Have you ever heard the expression “robbing Peter to pay Paul”? Some days I feel this is how I spend every minute. The reality is that trying to be present both for my new family and the congregation can be an impossible task. No kidding, right? How could anyone be simultaneously present? In my logical mind, I understand this reality and believe there’s enough grace to help balance this continual juggle.
Except that apparently there’s still another part of me. A part of me that seems to forget that I am, in fact, a human. Somehow I sipped a little too much of the Wonder Woman Water growing up. Somehow I still seem to think that I should be miraculously able to navigate pastoring and parenting seamlessly. Yes. I can be that delusional.
In addition to the obvious problems and implications of believing I somehow have a super-hero-like capacity, there’s a subtler issue. If I miraculously and perfectly navigated these worlds so that all needs were always met, neither the children nor the church would do the hard work of learning to name and meet some of their own needs. And the risk of reaching out to widen the circle of support. To discern what it is they really need. What they need to ask for and what they will take care of themselves. The flip-side of this is that I am responsible for the same.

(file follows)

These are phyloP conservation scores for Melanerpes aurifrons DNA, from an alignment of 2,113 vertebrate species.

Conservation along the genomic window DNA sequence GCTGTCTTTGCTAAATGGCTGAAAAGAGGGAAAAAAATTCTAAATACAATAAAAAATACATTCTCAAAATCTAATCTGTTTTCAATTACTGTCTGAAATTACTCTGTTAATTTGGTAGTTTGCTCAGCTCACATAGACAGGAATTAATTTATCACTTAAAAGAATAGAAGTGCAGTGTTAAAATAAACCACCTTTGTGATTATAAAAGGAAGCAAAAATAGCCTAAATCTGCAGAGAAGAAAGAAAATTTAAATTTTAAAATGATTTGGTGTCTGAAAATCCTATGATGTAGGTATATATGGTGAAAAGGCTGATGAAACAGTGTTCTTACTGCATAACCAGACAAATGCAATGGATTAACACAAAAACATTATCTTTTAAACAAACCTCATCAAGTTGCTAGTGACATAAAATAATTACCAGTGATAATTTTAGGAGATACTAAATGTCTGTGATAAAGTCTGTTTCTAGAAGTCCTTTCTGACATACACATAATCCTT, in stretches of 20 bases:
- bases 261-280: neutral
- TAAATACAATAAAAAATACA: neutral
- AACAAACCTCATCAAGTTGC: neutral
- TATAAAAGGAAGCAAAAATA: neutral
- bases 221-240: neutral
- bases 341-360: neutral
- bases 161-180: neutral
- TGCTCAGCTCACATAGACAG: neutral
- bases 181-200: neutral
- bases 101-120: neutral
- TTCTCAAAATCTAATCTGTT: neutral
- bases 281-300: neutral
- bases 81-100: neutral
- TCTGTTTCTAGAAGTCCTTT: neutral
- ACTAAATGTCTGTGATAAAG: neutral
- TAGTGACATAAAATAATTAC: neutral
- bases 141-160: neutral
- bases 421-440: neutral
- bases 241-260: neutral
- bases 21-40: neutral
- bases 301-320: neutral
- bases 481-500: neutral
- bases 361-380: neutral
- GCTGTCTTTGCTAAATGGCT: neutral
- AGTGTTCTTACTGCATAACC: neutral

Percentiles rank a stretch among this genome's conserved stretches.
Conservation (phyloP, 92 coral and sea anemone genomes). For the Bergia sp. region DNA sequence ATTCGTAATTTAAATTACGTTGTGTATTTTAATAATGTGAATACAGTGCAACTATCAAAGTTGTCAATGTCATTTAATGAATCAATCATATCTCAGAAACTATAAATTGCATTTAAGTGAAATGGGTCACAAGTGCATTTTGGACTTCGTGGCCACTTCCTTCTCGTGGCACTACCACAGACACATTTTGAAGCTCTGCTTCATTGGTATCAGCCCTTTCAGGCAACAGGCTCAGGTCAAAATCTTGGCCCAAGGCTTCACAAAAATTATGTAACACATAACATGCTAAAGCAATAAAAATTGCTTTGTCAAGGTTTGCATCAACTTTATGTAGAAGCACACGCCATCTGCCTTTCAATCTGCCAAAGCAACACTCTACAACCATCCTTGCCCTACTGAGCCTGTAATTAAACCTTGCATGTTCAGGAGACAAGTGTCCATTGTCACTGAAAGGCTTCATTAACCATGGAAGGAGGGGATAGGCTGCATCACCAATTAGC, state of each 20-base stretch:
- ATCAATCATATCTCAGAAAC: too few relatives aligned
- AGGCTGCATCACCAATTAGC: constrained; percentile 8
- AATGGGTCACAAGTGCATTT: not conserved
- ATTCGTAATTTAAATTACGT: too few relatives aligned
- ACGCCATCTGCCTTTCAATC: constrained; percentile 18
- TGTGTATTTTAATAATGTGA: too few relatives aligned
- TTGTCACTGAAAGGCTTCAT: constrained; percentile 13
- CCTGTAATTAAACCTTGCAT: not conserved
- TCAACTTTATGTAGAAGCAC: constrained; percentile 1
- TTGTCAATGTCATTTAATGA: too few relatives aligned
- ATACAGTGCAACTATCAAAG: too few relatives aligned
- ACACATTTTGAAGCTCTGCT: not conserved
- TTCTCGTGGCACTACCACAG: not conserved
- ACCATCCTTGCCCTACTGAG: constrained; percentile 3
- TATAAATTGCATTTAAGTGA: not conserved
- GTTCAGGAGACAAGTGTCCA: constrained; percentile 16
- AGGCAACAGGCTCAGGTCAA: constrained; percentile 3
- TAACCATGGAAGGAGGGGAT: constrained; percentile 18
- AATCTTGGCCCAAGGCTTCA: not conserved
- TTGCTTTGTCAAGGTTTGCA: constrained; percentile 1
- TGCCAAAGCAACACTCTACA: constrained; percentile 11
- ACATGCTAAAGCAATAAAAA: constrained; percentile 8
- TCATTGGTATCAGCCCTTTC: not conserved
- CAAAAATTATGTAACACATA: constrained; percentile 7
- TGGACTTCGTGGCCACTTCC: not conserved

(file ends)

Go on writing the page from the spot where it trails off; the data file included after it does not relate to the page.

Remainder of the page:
Yesterday was a day where I robbed Peter to pay Paul. A day where I said yes when I meant no. And some of my yeses didn’t align with what I say are my priorities. Such is the way of Sundays and step-daughters.